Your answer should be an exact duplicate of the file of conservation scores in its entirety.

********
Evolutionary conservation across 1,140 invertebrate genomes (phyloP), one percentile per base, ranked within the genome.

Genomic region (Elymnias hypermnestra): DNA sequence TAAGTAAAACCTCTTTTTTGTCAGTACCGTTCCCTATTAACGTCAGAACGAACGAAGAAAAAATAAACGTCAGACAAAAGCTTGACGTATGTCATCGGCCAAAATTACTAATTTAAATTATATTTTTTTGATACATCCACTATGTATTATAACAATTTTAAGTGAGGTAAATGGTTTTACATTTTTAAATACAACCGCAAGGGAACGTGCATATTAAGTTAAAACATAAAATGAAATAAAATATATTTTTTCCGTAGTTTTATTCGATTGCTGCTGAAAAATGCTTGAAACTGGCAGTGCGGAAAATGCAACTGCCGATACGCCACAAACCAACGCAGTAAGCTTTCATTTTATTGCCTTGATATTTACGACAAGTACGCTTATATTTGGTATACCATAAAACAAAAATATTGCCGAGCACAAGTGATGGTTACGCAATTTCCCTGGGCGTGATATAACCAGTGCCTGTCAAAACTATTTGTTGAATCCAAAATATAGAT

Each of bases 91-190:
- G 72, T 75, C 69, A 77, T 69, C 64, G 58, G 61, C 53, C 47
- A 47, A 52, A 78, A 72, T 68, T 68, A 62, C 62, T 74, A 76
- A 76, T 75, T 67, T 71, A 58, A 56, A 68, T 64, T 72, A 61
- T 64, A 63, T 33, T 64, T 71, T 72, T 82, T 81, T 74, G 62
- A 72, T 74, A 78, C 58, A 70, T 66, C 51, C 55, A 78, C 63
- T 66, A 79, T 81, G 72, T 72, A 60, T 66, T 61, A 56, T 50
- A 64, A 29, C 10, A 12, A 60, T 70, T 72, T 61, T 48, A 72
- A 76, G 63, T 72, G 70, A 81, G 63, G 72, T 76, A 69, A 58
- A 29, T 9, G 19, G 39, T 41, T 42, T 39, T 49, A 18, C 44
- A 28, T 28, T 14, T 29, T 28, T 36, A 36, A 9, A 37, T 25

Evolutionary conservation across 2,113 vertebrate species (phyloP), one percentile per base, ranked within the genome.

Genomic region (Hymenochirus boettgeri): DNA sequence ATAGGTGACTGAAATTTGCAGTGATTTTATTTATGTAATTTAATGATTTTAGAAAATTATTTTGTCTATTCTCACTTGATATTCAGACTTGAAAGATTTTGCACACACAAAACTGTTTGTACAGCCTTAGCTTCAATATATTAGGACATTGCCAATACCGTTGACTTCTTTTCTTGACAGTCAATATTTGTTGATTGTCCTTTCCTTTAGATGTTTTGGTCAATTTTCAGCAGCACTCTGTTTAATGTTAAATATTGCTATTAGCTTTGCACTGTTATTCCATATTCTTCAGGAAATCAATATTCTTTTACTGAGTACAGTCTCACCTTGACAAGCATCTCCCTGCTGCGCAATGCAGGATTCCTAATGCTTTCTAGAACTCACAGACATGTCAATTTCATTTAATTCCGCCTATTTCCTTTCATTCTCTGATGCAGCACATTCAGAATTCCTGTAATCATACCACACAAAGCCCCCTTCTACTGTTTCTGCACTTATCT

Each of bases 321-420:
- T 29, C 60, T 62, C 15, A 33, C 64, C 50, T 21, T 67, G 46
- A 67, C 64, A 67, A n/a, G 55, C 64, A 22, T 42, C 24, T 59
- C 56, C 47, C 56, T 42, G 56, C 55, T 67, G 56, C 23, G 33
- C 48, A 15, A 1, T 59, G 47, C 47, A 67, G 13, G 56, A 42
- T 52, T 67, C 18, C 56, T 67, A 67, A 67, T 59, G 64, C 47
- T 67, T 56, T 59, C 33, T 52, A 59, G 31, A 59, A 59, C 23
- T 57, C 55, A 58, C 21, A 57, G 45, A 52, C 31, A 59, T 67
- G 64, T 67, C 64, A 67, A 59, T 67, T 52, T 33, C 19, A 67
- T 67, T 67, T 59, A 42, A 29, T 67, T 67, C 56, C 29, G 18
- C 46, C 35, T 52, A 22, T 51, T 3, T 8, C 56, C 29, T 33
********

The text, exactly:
Evolutionary conservation across 1,140 invertebrate genomes (phyloP), one percentile per base, ranked within the genome.

Genomic region (Elymnias hypermnestra): DNA sequence TAAGTAAAACCTCTTTTTTGTCAGTACCGTTCCCTATTAACGTCAGAACGAACGAAGAAAAAATAAACGTCAGACAAAAGCTTGACGTATGTCATCGGCCAAAATTACTAATTTAAATTATATTTTTTTGATACATCCACTATGTATTATAACAATTTTAAGTGAGGTAAATGGTTTTACATTTTTAAATACAACCGCAAGGGAACGTGCATATTAAGTTAAAACATAAAATGAAATAAAATATATTTTTTCCGTAGTTTTATTCGATTGCTGCTGAAAAATGCTTGAAACTGGCAGTGCGGAAAATGCAACTGCCGATACGCCACAAACCAACGCAGTAAGCTTTCATTTTATTGCCTTGATATTTACGACAAGTACGCTTATATTTGGTATACCATAAAACAAAAATATTGCCGAGCACAAGTGATGGTTACGCAATTTCCCTGGGCGTGATATAACCAGTGCCTGTCAAAACTATTTGTTGAATCCAAAATATAGAT

Each of bases 91-190:
- G 72, T 75, C 69, A 77, T 69, C 64, G 58, G 61, C 53, C 47
- A 47, A 52, A 78, A 72, T 68, T 68, A 62, C 62, T 74, A 76
- A 76, T 75, T 67, T 71, A 58, A 56, A 68, T 64, T 72, A 61
- T 64, A 63, T 33, T 64, T 71, T 72, T 82, T 81, T 74, G 62
- A 72, T 74, A 78, C 58, A 70, T 66, C 51, C 55, A 78, C 63
- T 66, A 79, T 81, G 72, T 72, A 60, T 66, T 61, A 56, T 50
- A 64, A 29, C 10, A 12, A 60, T 70, T 72, T 61, T 48, A 72
- A 76, G 63, T 72, G 70, A 81, G 63, G 72, T 76, A 69, A 58
- A 29, T 9, G 19, G 39, T 41, T 42, T 39, T 49, A 18, C 44
- A 28, T 28, T 14, T 29, T 28, T 36, A 36, A 9, A 37, T 25

Evolutionary conservation across 2,113 vertebrate species (phyloP), one percentile per base, ranked within the genome.

Genomic region (Hymenochirus boettgeri): DNA sequence ATAGGTGACTGAAATTTGCAGTGATTTTATTTATGTAATTTAATGATTTTAGAAAATTATTTTGTCTATTCTCACTTGATATTCAGACTTGAAAGATTTTGCACACACAAAACTGTTTGTACAGCCTTAGCTTCAATATATTAGGACATTGCCAATACCGTTGACTTCTTTTCTTGACAGTCAATATTTGTTGATTGTCCTTTCCTTTAGATGTTTTGGTCAATTTTCAGCAGCACTCTGTTTAATGTTAAATATTGCTATTAGCTTTGCACTGTTATTCCATATTCTTCAGGAAATCAATATTCTTTTACTGAGTACAGTCTCACCTTGACAAGCATCTCCCTGCTGCGCAATGCAGGATTCCTAATGCTTTCTAGAACTCACAGACATGTCAATTTCATTTAATTCCGCCTATTTCCTTTCATTCTCTGATGCAGCACATTCAGAATTCCTGTAATCATACCACACAAAGCCCCCTTCTACTGTTTCTGCACTTATCT

Each of bases 321-420:
- T 29, C 60, T 62, C 15, A 33, C 64, C 50, T 21, T 67, G 46
- A 67, C 64, A 67, A n/a, G 55, C 64, A 22, T 42, C 24, T 59
- C 56, C 47, C 56, T 42, G 56, C 55, T 67, G 56, C 23, G 33
- C 48, A 15, A 1, T 59, G 47, C 47, A 67, G 13, G 56, A 42
- T 52, T 67, C 18, C 56, T 67, A 67, A 67, T 59, G 64, C 47
- T 67, T 56, T 59, C 33, T 52, A 59, G 31, A 59, A 59, C 23
- T 57, C 55, A 58, C 21, A 57, G 45, A 52, C 31, A 59, T 67
- G 64, T 67, C 64, A 67, A 59, T 67, T 52, T 33, C 19, A 67
- T 67, T 67, T 59, A 42, A 29, T 67, T 67, C 56, C 29, G 18
- C 46, C 35, T 52, A 22, T 51, T 3, T 8, C 56, C 29, T 33